Heart Failure

Heart Failure

Heart failure (HF) is a condition in which a problem with the structure or function of the heart impairs its ability to supply sufficient blood flow to meet the body's needs. It should not be confused with cardiac arrest or myocardial infarction (see ''Terminology'').

Common causes of heart failure include myocardial infarction and other forms of ischemic heart disease, hypertension, valvular heart disease and cardiomyopathy. Heart failure can cause a large variety of symptoms such as shortness of breath (typically worse when lying flat, which is called orthopnea), coughing, ankle swelling and reduced exercise capacity. Heart failure is often undiagnosed due to a lack of a universally agreed definition and challenges in definitive diagnosis. Treatment commonly consists of lifestyle measures (such as decreased salt intake) and medications, and sometimes devices or even surgery.

Heart failure is a common, costly, disabling and deadly condition.

Mostly due to costs of hospitalization, it is associated with a high health expenditure; costs have been estimated to amount to 2% of the total budget of the National Health Service in the United Kingdom, and more than $35 billion in the United States.

Heart failure is associated with significantly reduced physical and mental health, resulting in a markedly decreased quality of life.

With the exception of heart failure caused by reversible conditions, the condition usually worsens with time. Although some patients survive many years, progressive disease is associated with an overall annual mortality rate of 10%.

  • Heart Failure Terminology
  • Heart Failure Classification
  • Heart Failure Symptoms
  • Heart Failure Causes
  • Heart Failure Pathophysiology
  • Heart Failure Diagnosis
  • Heart Failure Management
  • Heart Failure Prognosis

This article is licensed under the Creative Commons Attribution-ShareAlike License. It uses material from the Wikipedia article on "Heart Failure" All material adapted used from Wikipedia is available under the terms of the Creative Commons Attribution-ShareAlike License. Wikipedia® itself is a registered trademark of the Wikimedia Foundation, Inc.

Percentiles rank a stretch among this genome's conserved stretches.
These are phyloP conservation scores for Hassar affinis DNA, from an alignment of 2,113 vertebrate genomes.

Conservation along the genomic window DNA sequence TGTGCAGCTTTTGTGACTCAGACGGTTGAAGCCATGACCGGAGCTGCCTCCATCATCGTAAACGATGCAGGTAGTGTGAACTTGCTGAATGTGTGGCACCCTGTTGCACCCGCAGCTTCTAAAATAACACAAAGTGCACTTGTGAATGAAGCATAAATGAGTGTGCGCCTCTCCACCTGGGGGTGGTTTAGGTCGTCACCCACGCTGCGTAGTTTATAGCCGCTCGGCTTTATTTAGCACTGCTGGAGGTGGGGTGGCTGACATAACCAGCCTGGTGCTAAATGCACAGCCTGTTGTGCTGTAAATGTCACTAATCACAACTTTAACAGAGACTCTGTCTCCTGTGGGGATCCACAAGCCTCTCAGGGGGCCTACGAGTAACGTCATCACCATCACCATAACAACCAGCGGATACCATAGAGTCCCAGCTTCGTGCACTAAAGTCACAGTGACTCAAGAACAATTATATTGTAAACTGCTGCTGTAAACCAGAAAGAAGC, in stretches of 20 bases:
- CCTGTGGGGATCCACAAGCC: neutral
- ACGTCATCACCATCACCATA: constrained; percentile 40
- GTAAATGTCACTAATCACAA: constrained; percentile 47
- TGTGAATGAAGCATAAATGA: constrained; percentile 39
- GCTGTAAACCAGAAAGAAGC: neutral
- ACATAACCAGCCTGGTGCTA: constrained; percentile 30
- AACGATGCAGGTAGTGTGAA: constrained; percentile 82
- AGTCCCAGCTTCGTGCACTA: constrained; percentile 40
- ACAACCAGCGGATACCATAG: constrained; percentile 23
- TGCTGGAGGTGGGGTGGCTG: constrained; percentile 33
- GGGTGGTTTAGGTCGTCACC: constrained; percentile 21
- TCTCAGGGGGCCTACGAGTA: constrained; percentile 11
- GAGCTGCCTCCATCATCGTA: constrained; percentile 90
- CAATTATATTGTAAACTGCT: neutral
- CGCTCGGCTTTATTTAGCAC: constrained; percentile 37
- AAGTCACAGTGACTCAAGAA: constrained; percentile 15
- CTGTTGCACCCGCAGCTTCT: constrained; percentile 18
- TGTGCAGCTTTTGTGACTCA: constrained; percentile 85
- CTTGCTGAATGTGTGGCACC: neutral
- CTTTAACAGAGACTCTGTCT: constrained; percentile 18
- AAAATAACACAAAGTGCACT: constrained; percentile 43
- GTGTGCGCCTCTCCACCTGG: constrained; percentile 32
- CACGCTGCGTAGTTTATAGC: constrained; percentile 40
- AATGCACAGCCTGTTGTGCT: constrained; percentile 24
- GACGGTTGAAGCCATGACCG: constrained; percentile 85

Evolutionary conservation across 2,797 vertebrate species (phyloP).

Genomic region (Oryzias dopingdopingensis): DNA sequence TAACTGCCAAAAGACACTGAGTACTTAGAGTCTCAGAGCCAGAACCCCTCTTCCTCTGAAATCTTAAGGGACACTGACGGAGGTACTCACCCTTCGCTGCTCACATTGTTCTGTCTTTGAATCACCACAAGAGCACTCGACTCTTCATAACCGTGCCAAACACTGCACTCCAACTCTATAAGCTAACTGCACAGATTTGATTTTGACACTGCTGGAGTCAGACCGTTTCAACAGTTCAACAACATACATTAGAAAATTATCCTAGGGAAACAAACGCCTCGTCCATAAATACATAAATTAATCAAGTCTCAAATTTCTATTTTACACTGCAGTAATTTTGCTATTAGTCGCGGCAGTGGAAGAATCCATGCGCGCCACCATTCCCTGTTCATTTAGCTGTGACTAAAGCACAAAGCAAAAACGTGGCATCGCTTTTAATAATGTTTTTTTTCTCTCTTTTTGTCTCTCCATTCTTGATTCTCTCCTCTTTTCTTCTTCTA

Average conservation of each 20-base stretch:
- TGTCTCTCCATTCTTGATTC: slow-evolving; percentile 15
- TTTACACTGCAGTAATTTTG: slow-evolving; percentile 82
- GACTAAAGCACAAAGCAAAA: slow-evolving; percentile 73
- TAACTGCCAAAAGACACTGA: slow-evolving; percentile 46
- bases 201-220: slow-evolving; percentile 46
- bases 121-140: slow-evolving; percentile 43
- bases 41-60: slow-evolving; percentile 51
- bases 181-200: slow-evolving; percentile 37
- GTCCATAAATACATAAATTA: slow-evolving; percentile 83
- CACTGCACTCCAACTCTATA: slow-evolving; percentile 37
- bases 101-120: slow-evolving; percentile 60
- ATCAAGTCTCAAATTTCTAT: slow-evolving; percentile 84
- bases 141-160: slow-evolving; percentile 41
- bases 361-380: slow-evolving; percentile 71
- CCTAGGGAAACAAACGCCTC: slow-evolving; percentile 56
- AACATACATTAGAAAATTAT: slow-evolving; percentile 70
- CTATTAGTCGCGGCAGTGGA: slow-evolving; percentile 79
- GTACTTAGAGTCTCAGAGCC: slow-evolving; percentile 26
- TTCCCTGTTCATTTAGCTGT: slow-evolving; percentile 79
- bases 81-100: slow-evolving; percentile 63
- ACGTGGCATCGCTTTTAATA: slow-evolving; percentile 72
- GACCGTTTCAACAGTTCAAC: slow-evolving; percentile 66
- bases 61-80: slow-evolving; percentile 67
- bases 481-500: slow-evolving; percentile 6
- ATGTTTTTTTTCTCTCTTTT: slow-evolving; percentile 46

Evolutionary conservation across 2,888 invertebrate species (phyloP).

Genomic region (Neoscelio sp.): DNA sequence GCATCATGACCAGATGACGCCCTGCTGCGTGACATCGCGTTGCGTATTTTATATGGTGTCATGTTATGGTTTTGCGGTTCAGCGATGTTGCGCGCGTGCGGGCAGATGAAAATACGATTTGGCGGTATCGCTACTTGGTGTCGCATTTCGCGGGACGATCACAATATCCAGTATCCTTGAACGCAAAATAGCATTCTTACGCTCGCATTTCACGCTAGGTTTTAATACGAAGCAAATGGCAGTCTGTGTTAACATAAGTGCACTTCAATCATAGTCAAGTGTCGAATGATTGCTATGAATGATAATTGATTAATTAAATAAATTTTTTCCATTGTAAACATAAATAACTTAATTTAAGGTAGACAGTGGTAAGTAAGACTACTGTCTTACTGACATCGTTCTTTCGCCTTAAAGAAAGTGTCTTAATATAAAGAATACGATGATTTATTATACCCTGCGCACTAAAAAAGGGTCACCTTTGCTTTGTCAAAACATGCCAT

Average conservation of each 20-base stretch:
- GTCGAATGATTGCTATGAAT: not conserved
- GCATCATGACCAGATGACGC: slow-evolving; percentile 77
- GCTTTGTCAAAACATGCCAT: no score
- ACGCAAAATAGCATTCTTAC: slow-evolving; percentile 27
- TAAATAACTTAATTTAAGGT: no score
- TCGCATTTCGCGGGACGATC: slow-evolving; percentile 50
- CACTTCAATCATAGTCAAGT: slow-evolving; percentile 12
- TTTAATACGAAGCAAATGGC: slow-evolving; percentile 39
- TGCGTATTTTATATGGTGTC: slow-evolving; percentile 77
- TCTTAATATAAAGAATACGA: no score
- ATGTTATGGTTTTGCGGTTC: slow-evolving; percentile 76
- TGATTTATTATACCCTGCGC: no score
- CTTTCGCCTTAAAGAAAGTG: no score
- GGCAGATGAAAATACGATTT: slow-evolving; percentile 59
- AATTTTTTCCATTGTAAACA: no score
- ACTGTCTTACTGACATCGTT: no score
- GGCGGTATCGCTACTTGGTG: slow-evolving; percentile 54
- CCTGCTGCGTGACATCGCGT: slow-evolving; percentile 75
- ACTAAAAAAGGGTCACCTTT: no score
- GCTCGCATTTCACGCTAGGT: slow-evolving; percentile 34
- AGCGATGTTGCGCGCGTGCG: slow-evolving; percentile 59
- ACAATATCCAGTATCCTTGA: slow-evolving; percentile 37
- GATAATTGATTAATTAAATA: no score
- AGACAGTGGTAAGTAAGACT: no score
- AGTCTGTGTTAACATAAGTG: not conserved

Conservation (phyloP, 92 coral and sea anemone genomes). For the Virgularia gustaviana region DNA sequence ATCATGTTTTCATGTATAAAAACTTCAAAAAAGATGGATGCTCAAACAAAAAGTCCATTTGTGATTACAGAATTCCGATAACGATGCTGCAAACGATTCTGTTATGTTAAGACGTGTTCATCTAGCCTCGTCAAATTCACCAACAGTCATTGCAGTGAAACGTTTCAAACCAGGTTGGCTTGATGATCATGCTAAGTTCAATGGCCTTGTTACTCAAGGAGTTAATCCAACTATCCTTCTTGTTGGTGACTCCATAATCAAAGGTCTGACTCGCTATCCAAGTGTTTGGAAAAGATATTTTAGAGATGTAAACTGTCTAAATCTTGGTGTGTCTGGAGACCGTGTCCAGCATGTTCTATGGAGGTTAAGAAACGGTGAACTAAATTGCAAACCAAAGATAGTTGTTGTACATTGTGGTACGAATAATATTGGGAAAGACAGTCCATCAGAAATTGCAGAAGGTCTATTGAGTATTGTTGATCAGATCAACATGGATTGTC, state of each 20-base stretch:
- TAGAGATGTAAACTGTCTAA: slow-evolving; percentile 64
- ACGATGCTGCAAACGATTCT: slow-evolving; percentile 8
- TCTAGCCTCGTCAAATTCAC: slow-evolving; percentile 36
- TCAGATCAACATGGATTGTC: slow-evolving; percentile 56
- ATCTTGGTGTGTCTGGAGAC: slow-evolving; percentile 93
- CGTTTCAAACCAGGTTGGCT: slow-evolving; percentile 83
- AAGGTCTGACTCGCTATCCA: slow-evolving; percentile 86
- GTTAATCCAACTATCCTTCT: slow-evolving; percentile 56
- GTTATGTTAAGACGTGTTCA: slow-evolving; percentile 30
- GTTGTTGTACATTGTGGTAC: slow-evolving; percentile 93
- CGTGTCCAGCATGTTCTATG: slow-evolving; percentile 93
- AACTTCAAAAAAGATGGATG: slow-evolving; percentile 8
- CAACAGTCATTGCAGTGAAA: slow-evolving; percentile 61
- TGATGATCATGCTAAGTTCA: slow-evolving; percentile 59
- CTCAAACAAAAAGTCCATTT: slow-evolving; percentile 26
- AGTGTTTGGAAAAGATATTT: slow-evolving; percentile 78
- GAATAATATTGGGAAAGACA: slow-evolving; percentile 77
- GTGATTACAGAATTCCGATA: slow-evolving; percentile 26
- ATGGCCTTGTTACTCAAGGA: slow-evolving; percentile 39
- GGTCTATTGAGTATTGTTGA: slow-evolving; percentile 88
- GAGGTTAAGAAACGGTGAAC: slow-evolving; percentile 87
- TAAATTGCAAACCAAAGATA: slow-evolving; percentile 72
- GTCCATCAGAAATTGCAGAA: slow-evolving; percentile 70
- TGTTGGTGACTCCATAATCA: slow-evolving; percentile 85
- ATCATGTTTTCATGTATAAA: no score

Heart Failure Terminology

Heart failure is a global term for the physiological state in which cardiac output is insufficient for the body's needs.

This occurs most commonly when the cardiac output is low (often termed "congestive heart failure").

In contrast, it may also occur when the body's requirements for oxygen and nutrients are increased, and demand outstrips what the heart can provide, (termed "high output cardiac failure") . This can occur in the context of severe anemia, Gram negative septicaemia, beriberi (vitamin B1/thiamine deficiency), thyrotoxicosis, Paget's disease, arteriovenous fistulae or arteriovenous malformations.

Fluid overload is a common problem for people with heart failure, but is not synonymous with it. Patients with treated heart failure will often be euvolaemic (a term for normal fluid status), or more rarely, dehydrated.

Doctors use the words "acute" to mean of rapid onset, and "chronic" of long duration. Chronic heart failure is therefore a long term situation, usually with stable treated symptomatology.

Acute decompensated heart failure, which should just describe sudden onset HF, is also used to describe exacerbated or decompensated heart failure, referring to episodes in which a patient with known chronic heart failure abruptly develops symptoms.

There are several terms which are closely related to heart failure, and may be the cause of heart failure, but should not be confused with it:

  • Cardiac arrest, and asystole both refer to situations in which there is ''no'' cardiac output at all. Without urgent treatment, these result in sudden death.
  • Heart attack refers to a blockage in a coronary (heart) artery resulting in heart muscle damage.
  • Cardiomyopathy refers specifically to problems within the heart muscle, and these problems usually result in heart failure. Ischemic cardiomyopathy implies that the cause of muscle damage is coronary artery disease. Dilated cardiomyopathy implies that the muscle damage has resulted in enlargement of the heart. Hypertrophic cardiomyopathy involves enlargement and ''thickening'' of the heart muscle.
  • Heart Failure
  • Heart Failure Classification
  • Heart Failure Symptoms
  • Heart Failure Causes
  • Heart Failure Pathophysiology
  • Heart Failure Diagnosis
  • Heart Failure Management
  • Heart Failure Prognosis

This article is licensed under the Creative Commons Attribution-ShareAlike License. It uses material from the Wikipedia article on "Heart Failure" All material adapted used from Wikipedia is available under the terms of the Creative Commons Attribution-ShareAlike License. Wikipedia® itself is a registered trademark of the Wikimedia Foundation, Inc.

Heart Failure Classification

There are many different ways to categorize heart failure, including:

  • the side of the heart involved, (left heart failure versus right heart failure)
  • whether the abnormality is due to contraction or relaxation of the heart (systolic dysfunction vs. diastolic dysfunction)
  • whether the problem is primarily increased venous back pressure (behind) the heart, or failure to supply adequate arterial perfusion (in front of) the heart (backward vs. forward failure)